The Ravens have 19 unrestricted free agents after this season, adding more pressure to a deep playoff run.
Several of these players have key roles with the team, including center Bradley Bozeman, tight end Mark Andrews, defensive end Calais Campbell, safety DeShon Elliott, fullback Pat Ricard and nose tackle Brandon Williams.
That’s a lot of talent to replace if these players test the free-agent market.
The Ravens also want to reach a contract extension with Lamar Jackson, and that could cost them $40 million annually. As a result, there won’t be as much money for other free agents.
“It will change the way that we do contracts, potentially,” DeCosta said earlier this offseason. “We will have to be probably a little bit more careful about which players we sign and which players we don’t sign. We may lose some good, young players.
“That’s unfortunately just the salary cap age that we’re in, and it happens to every single team. So, we’ll be aggressive, if possible. I think the Draft will continue and will always remain the lifeblood of this organization when it comes to building this team and building the roster, and Draft picks will be more important than ever.”
Andrews’ skill set marries well with what the Ravens want to do in the passing game. He’s a big target who can work down the seams, and he has come up big in the red zone. His 12 red-zone touchdowns over the past two seasons are tied with Kelce for the most at the position.
Andrews is also one of the few tight ends in the league who has served as his team’s primary target in recent years. Andrews (185) and Marquise Brown (160) are the only players on the team with 100-plus targets since 2019. It will be interesting to see if that changes following the Ravens’ additions at wide receiver this offseason.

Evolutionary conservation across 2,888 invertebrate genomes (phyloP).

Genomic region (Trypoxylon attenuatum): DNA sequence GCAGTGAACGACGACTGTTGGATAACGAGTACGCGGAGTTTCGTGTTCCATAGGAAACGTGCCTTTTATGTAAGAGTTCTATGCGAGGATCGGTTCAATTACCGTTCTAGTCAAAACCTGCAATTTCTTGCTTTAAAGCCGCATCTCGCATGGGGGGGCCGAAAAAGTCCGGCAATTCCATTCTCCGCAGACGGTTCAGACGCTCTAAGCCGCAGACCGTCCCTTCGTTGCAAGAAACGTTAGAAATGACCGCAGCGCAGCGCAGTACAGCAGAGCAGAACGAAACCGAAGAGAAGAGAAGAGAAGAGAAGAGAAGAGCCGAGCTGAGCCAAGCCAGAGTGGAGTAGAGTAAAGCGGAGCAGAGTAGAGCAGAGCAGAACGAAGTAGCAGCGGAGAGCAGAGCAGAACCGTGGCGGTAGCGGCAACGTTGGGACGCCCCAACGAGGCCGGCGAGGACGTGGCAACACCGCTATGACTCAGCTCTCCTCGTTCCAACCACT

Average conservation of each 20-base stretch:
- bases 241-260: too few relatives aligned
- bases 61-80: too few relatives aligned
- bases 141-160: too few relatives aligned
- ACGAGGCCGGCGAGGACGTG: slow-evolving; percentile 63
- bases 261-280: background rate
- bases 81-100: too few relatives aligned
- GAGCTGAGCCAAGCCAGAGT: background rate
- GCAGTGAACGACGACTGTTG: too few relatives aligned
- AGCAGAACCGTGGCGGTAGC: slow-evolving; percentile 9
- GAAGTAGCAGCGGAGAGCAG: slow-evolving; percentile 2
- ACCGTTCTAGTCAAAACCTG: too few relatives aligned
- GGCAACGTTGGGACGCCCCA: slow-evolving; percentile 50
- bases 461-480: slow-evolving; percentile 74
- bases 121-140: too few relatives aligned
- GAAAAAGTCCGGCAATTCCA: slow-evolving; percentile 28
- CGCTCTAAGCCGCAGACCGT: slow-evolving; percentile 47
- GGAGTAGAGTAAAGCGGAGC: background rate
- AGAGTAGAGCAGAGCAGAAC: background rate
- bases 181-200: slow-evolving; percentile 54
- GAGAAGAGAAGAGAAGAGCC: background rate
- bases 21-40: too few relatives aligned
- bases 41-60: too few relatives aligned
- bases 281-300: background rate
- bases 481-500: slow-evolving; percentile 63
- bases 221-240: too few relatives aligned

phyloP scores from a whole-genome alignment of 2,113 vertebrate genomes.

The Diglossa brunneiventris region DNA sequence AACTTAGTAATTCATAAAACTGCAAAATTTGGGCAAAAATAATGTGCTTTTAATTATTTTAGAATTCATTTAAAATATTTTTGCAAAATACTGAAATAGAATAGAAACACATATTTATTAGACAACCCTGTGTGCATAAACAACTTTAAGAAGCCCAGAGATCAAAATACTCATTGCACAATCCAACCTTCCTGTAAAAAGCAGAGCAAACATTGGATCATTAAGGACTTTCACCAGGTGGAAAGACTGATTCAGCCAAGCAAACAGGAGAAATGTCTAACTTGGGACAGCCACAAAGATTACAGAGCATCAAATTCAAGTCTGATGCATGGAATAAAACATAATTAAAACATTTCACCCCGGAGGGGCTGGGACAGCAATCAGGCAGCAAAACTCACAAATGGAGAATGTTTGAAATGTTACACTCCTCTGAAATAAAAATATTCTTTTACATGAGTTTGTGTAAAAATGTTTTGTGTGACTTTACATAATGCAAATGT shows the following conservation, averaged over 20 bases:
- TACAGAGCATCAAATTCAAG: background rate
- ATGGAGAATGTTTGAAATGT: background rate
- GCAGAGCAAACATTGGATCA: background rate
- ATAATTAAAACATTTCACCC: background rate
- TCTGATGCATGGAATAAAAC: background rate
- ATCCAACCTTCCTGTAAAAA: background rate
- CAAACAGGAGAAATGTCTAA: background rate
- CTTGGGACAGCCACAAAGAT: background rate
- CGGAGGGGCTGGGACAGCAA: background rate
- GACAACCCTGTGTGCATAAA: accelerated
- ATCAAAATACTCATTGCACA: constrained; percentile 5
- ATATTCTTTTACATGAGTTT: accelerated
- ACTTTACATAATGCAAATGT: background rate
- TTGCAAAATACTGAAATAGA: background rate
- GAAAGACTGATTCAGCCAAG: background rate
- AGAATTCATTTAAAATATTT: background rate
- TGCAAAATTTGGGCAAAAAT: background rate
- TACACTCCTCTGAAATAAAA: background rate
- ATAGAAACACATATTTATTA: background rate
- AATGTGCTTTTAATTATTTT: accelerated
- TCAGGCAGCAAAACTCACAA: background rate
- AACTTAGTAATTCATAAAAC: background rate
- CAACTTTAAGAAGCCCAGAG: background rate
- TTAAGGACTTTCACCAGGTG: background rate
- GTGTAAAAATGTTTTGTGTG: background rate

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Elliott replaced Earl Thomas in the secondary for 2020, and CBS Sports NFL Insider Jason La Canfora even reported that the Ravens’ leadership council backed Elliott and urged Baltimore to cut ties with Thomas. The Texas product missed his rookie season due to a fractured forearm, and played in just six games in 2019. In his first season as a starter, however, he impressed. Elliott recorded 80 combined tackles, 2.5 sacks, four passes defensed and two forced fumbles in 16 games played. He’s entering the final year of his contract, and should really turn some heads if he builds on last season in 2021.
3) AFC North
Baltimore Ravens: Lamar Jackson
I thought it was close between the AFC West and AFC North, but Mahomes raised the bar and Roethlisberger lowered it. Big Ben is pushing 40 and his arm shows it. Obviously, he’s a Hall of Famer, but remember: This ranking is based on my expectations for the 2021 season. And those aren’t too high when it comes to Roethlisberger, especially behind Pittsburgh’s patchwork offensive line. In 2021, Ben’s the fourth-best quarterback in his own division. On the other end of the career spectrum ... Burrow is going to shine. Fresh off a promising — albeit injury-abbreviated — rookie campaign, the 2020 No. 1 overall pick now has his No. 1 receiver from back at LSU. With Ja’Marr Chase joining Tee Higgins and Tyler Boyd in Cincy, Burrow has a legit Big Three. Burrow also has it — you know, of the indefinable sort.
Jackson is a flat-out stud and the best quarterback in this division, breaking ankles, throwing darts and generally taking breaths away. He’s a former MVP who will be in the mix for the award every year for the foreseeable future. As for the guy who went No. 1 overall in Jackson’s draft class? The light went on for Baker last year under savvy coach Kevin Stefanski. As long as Odell Beckham Jr.’s return to the lineup doesn’t disrupt things, Mayfield will have the best full season yet in 2021.